Furthermore The Times has attracted an enviable number of upmarket and affluent young readers. Of all the national quality dailies, The Times has the highest number of ABC1 and AB readers under 35. Furthermore, since 1992 The Times has increased its daily sale from 390,000 to around 674,000, raising its overall readership by 61% to 1.9 million.
The success of the compact has not only been restricted to sales and readership. According to research brand perceptions of The Times as a dynamic, contemporary and progressive newspaper have also increased. In addition to pioneering change in the newspaper industry 2003 has seen The Times and its journalists collect numerous awards, most recently Gill Morgan was named Magazine Editor of the Year, Anne Spackman Property Writer of the Year, Robert Crampton Interviewer of the Year, Carol Midgely Feature Writer of the Year and The Times was named as the UK's best financial newspaper by the prestigious Wincott Awards.
Communication accolades include a Silver at Creative Circle, Bronze at BTAA and an Epica award for 'Director', The Times' London Film Festival advertisement. 'Bottle' and 'Banana' both won Silver Lions at Cannes, and The Times won the Hollis award for the most effective use of sponsorship for Channel Four cricket activity.
The Times has been at the forefront of journalism since it was founded in 1785. One of the world's oldest surviving daily newspapers, The Times quickly gained the reputation as a hard-hitting newspaper, and after an article in 1830, acquired the nickname 'The Thunderer', by which it is still known today.
However, between 1908 and 1926 its position was under threat due to spiralling costs and strike action during the General Strike. Lord Thomson first brought the two different titles, The Times and Sunday Times, together in 1966. By 1981, both The Times and Sunday Times were sold to News International. It was in 1986, with a new state-of the-art printing works built in Wapping, that News International took the significant steps that would change the newspaper industry forever. Other newspaper companies soon followed News International by moving out of Fleet Street. Continuous change and production innovation have been at the heart of The Times since it was first founded and right up to the present day.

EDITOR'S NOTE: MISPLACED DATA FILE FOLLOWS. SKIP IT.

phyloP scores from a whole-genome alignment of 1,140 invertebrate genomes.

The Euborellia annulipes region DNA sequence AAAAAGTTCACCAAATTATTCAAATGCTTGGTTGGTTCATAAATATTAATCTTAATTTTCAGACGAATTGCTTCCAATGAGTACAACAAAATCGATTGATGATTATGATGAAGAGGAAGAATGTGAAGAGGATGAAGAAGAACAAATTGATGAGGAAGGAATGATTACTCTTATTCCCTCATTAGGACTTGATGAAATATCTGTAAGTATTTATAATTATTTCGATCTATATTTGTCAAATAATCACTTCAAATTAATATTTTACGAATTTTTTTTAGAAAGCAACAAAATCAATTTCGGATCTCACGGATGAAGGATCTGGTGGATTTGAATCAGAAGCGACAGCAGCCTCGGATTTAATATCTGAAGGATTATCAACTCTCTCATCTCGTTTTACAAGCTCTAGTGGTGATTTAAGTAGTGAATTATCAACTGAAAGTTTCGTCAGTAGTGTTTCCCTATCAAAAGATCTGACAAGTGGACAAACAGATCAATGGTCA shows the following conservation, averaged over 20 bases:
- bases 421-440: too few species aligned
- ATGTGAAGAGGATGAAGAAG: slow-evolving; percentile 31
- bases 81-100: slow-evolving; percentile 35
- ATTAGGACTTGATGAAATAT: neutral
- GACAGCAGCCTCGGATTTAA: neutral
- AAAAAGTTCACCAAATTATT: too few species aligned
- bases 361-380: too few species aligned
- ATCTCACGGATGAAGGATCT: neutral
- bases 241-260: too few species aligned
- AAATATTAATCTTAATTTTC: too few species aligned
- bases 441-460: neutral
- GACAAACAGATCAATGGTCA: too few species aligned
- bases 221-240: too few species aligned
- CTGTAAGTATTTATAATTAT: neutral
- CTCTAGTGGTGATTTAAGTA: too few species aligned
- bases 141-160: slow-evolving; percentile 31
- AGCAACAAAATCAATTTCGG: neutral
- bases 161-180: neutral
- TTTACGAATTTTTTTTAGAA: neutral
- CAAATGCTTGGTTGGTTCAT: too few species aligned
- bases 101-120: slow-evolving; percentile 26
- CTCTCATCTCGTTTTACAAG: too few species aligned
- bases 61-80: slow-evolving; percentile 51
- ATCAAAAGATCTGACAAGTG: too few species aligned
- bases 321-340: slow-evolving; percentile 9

The Times newspaper has always been regarded as the quality 'quality'. It is one of the world's most recognisable, trusted and respected newspapers. The Times breaks more news stories than any other newspaper, is the number one paper for business, enjoying 49% more business readers than The FT (Source: British Business Survey 2003) and has more sports coverage than any other daily newspaper.
Over the last two years The Times' commitment to sport has developed significantly with an all star line-up of writers from across the sporting spectrum.
The Times was the first paper to launch the sports handbook, and now produces eight each year covering football, rugby, formula one, golf, tennis and athletics.
In 2002, it launched The Game on Mondays, the only dedicated football supplement in the quality market.
Furthermore, The Times has embarked on a series of sponsorship activities to support its commitment to sport. As the Official Newspaper of English Rugby, The Times supported England's World Cup campaign with bespoke publishing activity and a wealth of in paper content, such as Jonny Wilkinson's Guide to Kicking. The Times also sponsor the largest daily sports programme in the UK, Good Morning Sports Fans.
Other Times sponsorship activity includes Sky Business news and The Times bfi London Film Festival for which the newspaper is the lead sponsor. The Times also has a strong portfolio of dedicated sections throughout the week. 2003 saw the launch of Public Agenda on Tuesdays, a section dedicated to reporting the highlights from the public sector.
Screen on Thursdays, a stand-alone film section, which carries the latest film reviews, industry news and gossip. On Friday, Bricks and Mortar presents the latest facts, figures and fantasies from the world of property. Also new in 2003 was the relaunched Saturday Times which included four new sections,
The Knowledge, a weekly insider's guide to life in London, The Eye, a guide to what's on the big and small screens, Weekend Review, the intelligent read for high and low brow culture, and Body & Soul, a supplement dedicated to health and well-being. Body & Soul is the only section of its kind in the UK newspaper market.